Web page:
This new shape would ensure much more mobility and dexterity. It could also be safer : an abrasion of a micrometeor could make a hole in the current types of suits, provoking a threatening decompression. In the BioSuit, a high tech ACE bandage could probably close up a small breach.
Researchers are pursuing the idea of Physiologist Dr. Paul Webb, who prototyped a similar kind of suit in the early 70’s. Spandex and its derivatives polymers were not available at the time, which prevented him from reaching the right amount of pressure. These materials, combined with a different kind of patterning that include three-dimensional lines on the body, brought the current team close to their goal. They even successfully tried prototype legs in a vacuum chamber. Further on, some developments of the suit could be applied in the medical field, helping to enhance movements of those suffering from locomotion disabilities.
MIT student Kristen Bethke working on the BioSuit knee joint in 2005
According to Dava Newman, their holistic, multidisciplinary approach largely contributes to their progress. The team includes professional engineers, Rhode Island School of Design and MIT students, along with architecture and industrial designers from Trotti and Associates. They even work with Dainese, an Italian expert of motorcycle racing suits, that produces leather and carbon fiber outfits protecting racers going up to 200 mph. (9) If the next generation of spacesuits comes to life, it will be as much thanks to scientists and engineers as to designers and textile specialists. And it will be thanks to the first female engineers serving as NASA Deputy Administrator, Dava Newman.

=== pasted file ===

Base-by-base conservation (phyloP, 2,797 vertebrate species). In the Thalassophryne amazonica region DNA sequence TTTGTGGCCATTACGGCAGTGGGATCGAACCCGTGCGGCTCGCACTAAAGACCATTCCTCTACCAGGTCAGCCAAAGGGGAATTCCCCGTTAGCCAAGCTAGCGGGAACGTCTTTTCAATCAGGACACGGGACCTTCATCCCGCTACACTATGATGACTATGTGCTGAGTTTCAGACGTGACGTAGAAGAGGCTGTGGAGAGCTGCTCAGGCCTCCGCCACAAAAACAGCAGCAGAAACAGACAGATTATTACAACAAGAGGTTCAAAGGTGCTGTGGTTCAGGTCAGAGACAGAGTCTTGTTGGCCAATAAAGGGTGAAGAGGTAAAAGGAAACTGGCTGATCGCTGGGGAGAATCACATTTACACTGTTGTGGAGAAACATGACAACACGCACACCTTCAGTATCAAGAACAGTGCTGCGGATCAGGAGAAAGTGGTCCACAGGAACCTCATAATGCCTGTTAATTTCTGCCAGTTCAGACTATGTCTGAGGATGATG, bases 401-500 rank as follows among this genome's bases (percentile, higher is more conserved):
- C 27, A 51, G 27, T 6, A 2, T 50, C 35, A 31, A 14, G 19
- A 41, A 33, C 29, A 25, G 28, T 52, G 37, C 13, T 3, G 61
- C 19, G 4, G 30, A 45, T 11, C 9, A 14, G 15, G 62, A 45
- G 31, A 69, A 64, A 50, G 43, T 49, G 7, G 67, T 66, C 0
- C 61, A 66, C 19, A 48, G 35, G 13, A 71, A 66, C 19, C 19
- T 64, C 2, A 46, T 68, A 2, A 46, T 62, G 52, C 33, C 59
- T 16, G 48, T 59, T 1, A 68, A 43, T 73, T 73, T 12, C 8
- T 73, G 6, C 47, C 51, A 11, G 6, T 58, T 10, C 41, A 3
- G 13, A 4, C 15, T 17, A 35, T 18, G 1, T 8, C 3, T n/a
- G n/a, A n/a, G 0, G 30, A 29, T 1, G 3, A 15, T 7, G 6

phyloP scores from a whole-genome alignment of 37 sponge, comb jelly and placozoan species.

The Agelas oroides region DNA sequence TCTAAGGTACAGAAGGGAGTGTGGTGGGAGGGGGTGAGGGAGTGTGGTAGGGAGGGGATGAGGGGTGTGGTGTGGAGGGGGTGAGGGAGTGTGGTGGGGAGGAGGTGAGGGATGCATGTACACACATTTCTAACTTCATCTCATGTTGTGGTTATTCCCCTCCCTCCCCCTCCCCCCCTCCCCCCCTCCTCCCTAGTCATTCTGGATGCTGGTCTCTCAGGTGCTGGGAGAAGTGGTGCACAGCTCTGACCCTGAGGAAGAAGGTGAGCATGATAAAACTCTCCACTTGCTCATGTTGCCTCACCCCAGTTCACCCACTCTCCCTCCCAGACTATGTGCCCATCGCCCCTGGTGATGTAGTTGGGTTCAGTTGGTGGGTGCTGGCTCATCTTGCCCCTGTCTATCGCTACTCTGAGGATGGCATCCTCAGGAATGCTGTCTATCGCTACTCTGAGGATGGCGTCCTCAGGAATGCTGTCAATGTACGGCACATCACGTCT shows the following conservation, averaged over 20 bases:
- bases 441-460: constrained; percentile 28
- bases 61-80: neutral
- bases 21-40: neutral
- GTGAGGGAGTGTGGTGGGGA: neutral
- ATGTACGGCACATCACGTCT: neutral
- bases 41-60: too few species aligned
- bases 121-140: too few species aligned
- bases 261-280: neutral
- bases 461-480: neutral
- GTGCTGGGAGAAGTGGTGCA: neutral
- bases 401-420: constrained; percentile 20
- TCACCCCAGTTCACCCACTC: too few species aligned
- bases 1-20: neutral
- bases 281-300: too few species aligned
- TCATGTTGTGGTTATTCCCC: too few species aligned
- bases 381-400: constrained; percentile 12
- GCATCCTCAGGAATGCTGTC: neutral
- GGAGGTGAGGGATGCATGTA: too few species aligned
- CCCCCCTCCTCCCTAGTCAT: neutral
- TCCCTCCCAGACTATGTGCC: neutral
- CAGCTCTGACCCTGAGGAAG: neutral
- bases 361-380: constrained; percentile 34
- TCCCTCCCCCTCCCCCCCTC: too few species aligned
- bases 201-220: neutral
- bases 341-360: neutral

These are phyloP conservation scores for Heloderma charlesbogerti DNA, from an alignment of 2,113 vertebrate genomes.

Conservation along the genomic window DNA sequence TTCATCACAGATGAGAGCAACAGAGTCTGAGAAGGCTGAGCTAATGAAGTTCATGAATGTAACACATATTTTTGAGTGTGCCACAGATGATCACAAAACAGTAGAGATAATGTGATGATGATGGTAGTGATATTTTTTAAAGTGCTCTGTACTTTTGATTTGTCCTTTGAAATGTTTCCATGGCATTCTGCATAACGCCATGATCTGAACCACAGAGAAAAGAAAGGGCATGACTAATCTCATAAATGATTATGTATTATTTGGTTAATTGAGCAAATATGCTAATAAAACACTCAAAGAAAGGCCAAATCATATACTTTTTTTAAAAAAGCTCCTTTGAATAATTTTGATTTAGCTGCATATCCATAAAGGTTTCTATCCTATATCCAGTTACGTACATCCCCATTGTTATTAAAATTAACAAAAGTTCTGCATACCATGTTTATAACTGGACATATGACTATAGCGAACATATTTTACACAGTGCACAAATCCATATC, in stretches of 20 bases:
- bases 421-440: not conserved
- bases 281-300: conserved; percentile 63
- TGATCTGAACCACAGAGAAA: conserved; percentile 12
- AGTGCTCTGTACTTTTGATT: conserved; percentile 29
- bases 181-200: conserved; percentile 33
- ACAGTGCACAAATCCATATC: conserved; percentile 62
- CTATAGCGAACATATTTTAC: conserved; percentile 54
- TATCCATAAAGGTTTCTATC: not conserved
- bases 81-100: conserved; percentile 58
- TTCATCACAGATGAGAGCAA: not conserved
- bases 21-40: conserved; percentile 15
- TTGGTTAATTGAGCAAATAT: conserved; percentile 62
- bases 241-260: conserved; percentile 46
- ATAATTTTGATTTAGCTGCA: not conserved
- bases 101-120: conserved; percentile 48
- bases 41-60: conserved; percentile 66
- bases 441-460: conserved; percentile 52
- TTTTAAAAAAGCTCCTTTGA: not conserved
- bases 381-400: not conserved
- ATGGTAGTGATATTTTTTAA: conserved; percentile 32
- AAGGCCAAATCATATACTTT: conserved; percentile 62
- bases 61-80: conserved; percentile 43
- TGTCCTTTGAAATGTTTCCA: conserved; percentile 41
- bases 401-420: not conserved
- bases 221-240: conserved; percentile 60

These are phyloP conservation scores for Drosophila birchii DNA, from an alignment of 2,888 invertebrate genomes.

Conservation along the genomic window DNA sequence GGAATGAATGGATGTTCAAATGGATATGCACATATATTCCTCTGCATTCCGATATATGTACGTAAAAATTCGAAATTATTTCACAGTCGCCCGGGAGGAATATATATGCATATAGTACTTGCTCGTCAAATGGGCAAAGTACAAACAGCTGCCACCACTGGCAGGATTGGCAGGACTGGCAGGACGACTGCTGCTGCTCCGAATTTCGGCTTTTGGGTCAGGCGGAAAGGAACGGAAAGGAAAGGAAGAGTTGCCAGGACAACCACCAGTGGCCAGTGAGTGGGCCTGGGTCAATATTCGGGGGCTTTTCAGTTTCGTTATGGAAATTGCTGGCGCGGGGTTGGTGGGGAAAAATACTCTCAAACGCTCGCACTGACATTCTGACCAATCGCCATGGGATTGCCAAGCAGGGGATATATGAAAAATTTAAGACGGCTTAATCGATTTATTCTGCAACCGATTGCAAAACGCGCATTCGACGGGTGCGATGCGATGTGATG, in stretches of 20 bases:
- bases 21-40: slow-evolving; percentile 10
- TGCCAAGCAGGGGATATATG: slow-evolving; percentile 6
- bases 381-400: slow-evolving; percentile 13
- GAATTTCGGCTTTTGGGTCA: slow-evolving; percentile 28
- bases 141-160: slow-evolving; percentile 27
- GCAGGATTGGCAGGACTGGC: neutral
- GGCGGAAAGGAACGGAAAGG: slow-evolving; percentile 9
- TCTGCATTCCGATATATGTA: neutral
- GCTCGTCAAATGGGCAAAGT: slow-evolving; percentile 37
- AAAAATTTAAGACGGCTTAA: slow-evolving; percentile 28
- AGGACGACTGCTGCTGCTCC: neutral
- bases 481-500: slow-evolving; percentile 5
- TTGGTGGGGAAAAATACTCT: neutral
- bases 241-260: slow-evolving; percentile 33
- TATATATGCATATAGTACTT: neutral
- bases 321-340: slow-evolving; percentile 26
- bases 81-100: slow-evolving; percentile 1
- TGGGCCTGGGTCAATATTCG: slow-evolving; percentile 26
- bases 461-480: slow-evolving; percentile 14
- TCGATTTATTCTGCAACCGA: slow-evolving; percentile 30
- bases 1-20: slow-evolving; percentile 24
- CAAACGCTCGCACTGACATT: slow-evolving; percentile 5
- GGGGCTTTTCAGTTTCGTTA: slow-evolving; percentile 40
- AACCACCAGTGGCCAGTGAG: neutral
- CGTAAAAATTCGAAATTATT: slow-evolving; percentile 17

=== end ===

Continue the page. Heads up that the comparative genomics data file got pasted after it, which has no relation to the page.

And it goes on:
Photo credits :
Nasa Astronaut Anna fisher in a spacesuit at Marshall Space Flight Center in 1980, "Women in Space : Dr Anna Fisher, One of the Original Six"Spaceflight Insider, J.D. Taylor, 04/30/2015
Photo credit : NASA
The first NASA class of women in 1978, "The Class of 1978 and the FLATs", NASA, 07/08/201, Photo credit : NASA
Dava Newman in a prototype of the BioSuit, "Building the Future Spacesuit" by Dava Newman, Ask Magazine, Photo Credit: Professor Dava Newman, MIT: Inventor, Science and Engineering; Guillermo Trotti, A.I.A., Trotti and Associates, Inc. (Cambridge, MA): Design; Dainese (Vincenca, Italy): Fabrication; Douglas Sonders: Photography
"BioSuit: The Future of Space Gear Is Being Built Out of MIT", Boston Magazine, Steve Annear, 12/10/2013, Photo credit : Photo via TED Women/Dava Newman
MIT student Kristen Bethke working on the BioSuit knee joint in 2005, "This New Form-Fitting Spacesuit Could Revolutionize How Astronauts Move In Space", Business Insider, Harrison Jacobs, 13/13/2013
Photo credit : 2005 Volker Steger / Science Photo Library
"Building the Future Spacesuit" by Dava Newman, Ask Magazine / NASA
"NASA needs new spacesuits; here's what's being done about it", Click Orlando, Emilee Speck, 07/25/2019
"First all-woman space walk puts spotlight on spacesuit design", National Geographic, Maya Wei-Haas, 10/18/2019
Dava Newman, Spacesuit of the future, filmed interview by Lex Fridman